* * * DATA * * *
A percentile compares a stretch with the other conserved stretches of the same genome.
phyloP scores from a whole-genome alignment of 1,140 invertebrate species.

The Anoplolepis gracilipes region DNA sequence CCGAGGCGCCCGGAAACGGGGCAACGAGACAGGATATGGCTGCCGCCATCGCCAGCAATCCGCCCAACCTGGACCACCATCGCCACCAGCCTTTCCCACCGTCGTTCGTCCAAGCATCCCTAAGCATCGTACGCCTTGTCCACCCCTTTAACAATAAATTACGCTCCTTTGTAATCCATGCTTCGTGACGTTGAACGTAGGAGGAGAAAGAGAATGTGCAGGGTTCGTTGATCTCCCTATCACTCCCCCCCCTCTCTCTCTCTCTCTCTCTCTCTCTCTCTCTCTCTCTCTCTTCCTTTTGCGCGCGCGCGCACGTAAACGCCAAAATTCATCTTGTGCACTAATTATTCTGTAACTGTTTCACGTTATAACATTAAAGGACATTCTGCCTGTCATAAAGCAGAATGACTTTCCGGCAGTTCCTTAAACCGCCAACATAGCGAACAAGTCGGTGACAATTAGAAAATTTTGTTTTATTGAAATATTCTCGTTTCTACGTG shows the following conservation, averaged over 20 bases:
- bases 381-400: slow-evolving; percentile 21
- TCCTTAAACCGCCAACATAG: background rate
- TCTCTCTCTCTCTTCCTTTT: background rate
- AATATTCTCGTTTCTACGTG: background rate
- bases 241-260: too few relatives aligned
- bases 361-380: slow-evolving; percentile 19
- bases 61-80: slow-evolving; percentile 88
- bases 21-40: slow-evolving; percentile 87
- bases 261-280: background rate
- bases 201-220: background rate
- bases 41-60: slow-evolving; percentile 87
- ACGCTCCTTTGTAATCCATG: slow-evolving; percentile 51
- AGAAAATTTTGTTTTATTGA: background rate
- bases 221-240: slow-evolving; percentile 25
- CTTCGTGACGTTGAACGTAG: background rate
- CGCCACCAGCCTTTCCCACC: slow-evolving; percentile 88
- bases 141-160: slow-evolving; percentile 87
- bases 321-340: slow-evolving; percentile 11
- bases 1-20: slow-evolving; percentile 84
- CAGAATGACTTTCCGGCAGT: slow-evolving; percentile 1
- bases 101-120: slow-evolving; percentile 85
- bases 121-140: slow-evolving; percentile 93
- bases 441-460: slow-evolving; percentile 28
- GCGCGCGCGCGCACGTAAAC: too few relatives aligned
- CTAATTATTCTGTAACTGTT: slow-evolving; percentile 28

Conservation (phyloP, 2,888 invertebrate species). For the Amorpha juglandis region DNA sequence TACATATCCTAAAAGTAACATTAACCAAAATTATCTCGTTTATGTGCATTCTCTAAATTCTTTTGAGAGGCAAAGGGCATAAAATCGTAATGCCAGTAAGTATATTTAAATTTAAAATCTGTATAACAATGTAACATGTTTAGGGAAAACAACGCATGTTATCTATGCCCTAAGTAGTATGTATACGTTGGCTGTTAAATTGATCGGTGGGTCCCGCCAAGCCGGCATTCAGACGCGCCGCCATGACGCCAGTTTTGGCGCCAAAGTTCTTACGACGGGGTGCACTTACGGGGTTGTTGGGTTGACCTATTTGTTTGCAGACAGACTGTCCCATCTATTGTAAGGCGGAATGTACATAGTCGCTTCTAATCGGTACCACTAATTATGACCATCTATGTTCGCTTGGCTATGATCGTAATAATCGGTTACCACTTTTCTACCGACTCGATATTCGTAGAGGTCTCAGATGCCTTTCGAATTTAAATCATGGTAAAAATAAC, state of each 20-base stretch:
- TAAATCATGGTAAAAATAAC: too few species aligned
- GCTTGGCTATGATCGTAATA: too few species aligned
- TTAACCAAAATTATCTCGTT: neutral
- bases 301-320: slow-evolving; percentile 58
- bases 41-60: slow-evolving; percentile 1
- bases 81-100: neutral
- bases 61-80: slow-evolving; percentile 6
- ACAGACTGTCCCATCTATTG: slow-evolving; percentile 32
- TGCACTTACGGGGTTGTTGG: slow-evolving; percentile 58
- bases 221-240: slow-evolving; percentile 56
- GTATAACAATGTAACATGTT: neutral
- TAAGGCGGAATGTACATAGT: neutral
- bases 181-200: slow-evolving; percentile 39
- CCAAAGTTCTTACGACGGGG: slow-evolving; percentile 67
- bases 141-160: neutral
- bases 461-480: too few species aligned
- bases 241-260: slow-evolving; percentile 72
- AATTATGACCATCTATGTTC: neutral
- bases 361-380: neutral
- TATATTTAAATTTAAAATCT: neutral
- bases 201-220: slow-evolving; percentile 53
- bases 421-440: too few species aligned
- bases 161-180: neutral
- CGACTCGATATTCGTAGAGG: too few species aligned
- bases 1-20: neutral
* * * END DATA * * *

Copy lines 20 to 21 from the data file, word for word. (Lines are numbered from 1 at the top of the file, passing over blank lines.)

- bases 141-160: slow-evolving; percentile 87
- bases 321-340: slow-evolving; percentile 11